The people buying fish here seemed to be mostly women.The housewives and restaurant owners, I presume, seem to spend a long time discussing the cuts and prices. One pair of ladies were with one vendor for about an hour and watched like hawks as the vendor carefully cut up his wares. Whatever the language, you can always understand the gestures and sounds for “no way!”, “Too much”, “smaller”, “bigger” followed by the final smiles of agreement and exchange of cash.

Some seen to cut more carefully than others, or maybe its a matter of different techniques and cuts.  Some hack more than cut, quickly making chunks. Others are almost like surgeons, slowly deliberating and assessing before making precision incisions into the flesh.

I descended the steps and hovered around the periphery of the rows of stone slabs, steel sinks and chopping boards. Doing my best to stay out of the way as crates of Scabbard Fish were dragged around the floor, I started looking for pictures. 

I’d been shooting for while, wandering from place to place. A couple of times I got a prolonged stare from the some of the women going about their shopping. I knew I stood out, white legged in my shorts and wearing my creatively decorated “summer” hat! There were still no other sightseers around at this point, so I carried on wandering and snapping. At one point, I stopped to change lens, and as I looked up, someone beckoned me from across the room.

“Hey camera man!” he called with an insistent wave. I walked over to where he stood, behind a stone slab where he was working on what looked like Tuna.
“Americano?” he asked
“No..err…”, I grappled for the Portuguese for Welsh, only to come up with the French!
“Inglés?” He continued. Then I remembered.
“Galés!” I blurted out, and for a second he looked thoughtful.
“Ah, Galés,” he nodded, then picking up the cleaver, looks more like a machete really, in one hand, and giving the thumbs up with the other, he struck a pose.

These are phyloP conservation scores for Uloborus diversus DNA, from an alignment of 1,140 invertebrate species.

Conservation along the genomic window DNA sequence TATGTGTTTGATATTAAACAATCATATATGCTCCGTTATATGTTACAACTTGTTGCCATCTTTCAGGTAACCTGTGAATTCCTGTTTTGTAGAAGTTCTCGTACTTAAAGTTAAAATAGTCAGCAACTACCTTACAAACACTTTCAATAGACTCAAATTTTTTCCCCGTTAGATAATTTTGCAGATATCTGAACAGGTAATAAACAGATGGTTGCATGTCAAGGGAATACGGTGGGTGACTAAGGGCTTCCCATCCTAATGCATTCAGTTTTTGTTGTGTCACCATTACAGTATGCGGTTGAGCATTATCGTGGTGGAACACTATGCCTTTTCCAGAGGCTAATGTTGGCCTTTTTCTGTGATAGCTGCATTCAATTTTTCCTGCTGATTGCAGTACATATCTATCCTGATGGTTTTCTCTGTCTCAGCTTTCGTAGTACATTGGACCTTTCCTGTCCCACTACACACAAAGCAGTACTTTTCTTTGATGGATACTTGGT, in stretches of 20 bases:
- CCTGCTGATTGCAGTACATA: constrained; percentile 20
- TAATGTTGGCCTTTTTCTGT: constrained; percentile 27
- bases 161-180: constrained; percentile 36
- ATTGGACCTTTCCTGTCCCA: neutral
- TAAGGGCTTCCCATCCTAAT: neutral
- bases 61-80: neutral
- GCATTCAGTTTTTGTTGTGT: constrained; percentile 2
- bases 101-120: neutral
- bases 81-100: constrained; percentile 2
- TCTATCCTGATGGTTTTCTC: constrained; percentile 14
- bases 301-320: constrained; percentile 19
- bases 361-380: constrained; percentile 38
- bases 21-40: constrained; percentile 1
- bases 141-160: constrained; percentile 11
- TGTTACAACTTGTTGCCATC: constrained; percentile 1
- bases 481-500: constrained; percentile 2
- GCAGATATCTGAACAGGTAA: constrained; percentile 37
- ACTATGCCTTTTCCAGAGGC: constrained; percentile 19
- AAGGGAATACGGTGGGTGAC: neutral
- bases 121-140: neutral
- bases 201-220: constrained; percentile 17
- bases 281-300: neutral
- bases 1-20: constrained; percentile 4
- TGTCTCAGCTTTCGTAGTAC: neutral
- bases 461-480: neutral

“You take my picture camera man Galés!”

He laughed, and the couple of people who had gathered to watch ( yes, even in that short time an attentive audience had formed! ) joined in as they dispersed.

I noticed a few people taking snaps with their phones, selfies with the ugly Scabbard Fish, as a the trickle of sightseers increased. Very soon the fishermen, fishmongers, their everyday customers, and not forgetting their regular, early morning audience members, would be outnumbered by visitors. Just as I started my way out, I had to struggle against the incoming flow of a torrent of Japanese tourists being led by a tour guide. Once they had passed I climbed the steps, and almost immediately, the distinctive, cold, sharp odour of fish and their entrails was replaced by a warm mixture of floral, fruity, earthy and spicy aromas. I’m getting a bit peckish by this time and buy a few bananas, then it’s back out onto the street. There was a little more traffic now, and I followed a man carrying a large sack of potatoes on his shoulder across the road and away from the busier streets. 

Sitting down under a tree to eat my purchases, I noticed the thermometer outside a nearby shop. 21 degrees, at 9am.  Nice.  Its going to be another good day.

More Photo's from Madeira HERE